Restrictions: needs-recommends



sadt, which is part of devscripts, runs tests from the root of a source package in the current directory on the current system.

It is somewhat limited since it will possibly skip some tests but is useful as a first step.


adt-run, from autopkgtest, can run tests from the current directory, the USC, a changefile, or pass additional binary DEBs.

$ adt-run [adt-run options] --- [virtualization args]

Three dashes are passed to adt-run after the input options followed by virtualization options which specifies which virtual environment to use to run the tests.

Let's look at a basic example:

$ adt-run ./ --- null

The command above runs the tests from the source package at the current directory, on the current system. Note the null argument for the virtualization.

Let's look at an example that uses virtualization:

$ adt-run -u debci /path/to/foo_1.2.3.-1_amd64.changes --- schroot debci-unstable-amd64

The command above runs tests from the source referenced by the changes file, using its binaries, under a user called debci. The tests are being run in a schroot session based on the debci-unstable-amd64 chroot.

You can also use other virtualization tools, such as lxc, qemu, and ssh.

Note: ssh assumes that you have a driver to instantiate VMs on the cloud or another remote location.

$ adt-run -u debci /path/to/foo_1.2.3-1_amd64.changes --- lxc adt-sid-amd64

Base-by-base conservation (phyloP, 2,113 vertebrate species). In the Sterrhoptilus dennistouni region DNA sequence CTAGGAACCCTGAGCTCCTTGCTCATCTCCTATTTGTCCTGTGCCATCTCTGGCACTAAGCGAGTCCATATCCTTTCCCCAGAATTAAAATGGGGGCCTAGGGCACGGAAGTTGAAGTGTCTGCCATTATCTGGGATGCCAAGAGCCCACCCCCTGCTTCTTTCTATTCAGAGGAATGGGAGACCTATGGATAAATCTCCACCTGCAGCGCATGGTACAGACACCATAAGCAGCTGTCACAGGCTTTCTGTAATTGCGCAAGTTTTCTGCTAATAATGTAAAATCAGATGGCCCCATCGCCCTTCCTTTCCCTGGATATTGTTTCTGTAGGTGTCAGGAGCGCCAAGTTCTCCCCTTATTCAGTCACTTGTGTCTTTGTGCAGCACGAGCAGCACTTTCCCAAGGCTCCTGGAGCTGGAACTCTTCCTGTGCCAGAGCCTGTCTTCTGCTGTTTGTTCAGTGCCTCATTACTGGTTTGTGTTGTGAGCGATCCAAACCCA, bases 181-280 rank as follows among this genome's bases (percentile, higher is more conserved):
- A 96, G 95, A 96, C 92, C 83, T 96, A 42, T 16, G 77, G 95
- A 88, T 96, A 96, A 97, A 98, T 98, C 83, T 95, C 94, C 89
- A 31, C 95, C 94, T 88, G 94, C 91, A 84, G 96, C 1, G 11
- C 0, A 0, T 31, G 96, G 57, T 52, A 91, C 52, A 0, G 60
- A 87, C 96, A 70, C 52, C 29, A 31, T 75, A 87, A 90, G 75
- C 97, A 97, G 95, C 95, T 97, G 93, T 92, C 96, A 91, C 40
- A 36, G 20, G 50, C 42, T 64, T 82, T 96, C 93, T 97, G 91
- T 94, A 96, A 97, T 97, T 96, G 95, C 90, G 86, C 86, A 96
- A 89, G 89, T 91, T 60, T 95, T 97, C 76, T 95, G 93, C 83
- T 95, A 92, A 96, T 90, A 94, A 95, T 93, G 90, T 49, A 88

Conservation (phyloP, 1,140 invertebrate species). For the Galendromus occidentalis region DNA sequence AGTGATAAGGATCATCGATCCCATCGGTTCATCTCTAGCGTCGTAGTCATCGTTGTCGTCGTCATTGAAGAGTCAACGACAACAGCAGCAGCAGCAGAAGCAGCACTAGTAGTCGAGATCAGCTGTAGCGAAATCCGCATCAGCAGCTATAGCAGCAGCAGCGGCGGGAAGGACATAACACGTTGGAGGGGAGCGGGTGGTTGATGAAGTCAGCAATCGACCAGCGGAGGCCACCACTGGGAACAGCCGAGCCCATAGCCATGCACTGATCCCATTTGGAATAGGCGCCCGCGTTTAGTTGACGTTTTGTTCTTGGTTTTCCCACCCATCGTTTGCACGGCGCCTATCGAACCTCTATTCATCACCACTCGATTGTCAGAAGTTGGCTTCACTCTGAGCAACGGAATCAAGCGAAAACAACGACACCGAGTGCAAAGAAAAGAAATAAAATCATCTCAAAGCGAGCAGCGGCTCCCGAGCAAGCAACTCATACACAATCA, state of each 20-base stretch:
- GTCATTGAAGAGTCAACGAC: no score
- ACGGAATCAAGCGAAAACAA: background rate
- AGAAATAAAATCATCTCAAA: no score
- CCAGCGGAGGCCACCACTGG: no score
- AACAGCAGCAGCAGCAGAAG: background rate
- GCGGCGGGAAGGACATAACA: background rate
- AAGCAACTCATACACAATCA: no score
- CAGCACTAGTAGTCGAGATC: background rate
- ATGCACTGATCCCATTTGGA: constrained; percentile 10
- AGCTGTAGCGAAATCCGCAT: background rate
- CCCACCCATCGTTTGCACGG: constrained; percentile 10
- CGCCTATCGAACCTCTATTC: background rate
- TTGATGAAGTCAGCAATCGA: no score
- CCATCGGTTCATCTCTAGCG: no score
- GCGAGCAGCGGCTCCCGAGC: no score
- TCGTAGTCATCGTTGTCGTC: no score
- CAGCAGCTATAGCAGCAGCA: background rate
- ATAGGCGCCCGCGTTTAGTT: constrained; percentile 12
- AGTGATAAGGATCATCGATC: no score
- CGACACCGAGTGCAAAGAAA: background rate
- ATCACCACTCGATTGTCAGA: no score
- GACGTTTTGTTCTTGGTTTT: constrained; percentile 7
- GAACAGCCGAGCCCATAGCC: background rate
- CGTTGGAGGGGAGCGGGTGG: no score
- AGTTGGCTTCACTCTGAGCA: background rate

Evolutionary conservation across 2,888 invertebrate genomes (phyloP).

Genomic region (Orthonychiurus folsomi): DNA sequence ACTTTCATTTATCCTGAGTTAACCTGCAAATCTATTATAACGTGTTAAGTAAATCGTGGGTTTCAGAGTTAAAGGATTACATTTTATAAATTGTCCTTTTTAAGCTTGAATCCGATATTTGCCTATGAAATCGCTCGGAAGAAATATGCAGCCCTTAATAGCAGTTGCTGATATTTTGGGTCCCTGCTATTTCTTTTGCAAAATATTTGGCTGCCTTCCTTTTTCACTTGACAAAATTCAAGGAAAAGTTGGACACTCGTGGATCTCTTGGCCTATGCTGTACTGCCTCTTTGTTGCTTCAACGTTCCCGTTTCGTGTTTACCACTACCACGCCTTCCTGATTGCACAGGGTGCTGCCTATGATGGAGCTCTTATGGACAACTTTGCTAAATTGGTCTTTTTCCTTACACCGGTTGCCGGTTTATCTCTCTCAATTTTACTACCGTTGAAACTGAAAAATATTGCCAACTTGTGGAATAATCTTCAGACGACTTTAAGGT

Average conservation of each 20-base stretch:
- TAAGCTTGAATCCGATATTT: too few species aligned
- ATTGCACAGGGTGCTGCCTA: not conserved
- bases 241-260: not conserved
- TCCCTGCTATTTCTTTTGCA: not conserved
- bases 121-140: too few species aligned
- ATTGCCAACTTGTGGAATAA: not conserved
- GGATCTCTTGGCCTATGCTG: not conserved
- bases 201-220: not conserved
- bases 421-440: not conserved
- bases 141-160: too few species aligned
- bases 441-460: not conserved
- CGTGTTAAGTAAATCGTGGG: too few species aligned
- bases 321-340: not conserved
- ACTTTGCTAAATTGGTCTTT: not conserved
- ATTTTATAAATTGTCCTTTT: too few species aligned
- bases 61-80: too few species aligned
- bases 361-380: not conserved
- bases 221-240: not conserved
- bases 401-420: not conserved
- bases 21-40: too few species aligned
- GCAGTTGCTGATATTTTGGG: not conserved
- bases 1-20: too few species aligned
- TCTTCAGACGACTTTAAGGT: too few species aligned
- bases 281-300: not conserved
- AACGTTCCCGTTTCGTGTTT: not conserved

Functional tests by example (plus tips and tricks)

Let's look at a couple of package examples that have autopkgtest support.

Package: pinpoint

In pinpoint's debian/tests/control file, the following is declared:

Tests: smoke-tests
Depends: @, file, shunit2

As you can see, pinpoint has a very simple test definition. It has a simple test script called smoke-tests and it uses its own binaries (noted by the @), file, and shunit2.

Tip 1: Use shunit2

The smoke-tests file contains the following:


exec 2>&1

set -e

test_pdf_output() {
  pinpoint -o $pdf introduction.pin
  assertEquals "application/pdf" "$(file --mime-type --brief $pdf)"

test_pdf_output_with_empty_background() {
  cat > $pin <<EOF
  pinpoint -o $pdf $pin
  assertEquals "application/pdf" "$(file --mime-type --brief $pdf)"

. shunit2

Then, we can run it with sadt or adt-run.

Note: sadt hides output and adt-run ./ --- null gives full output.


In addition to ci.debian.net, CI data is also available in the UDD/DMD, DDPO, and package tracker.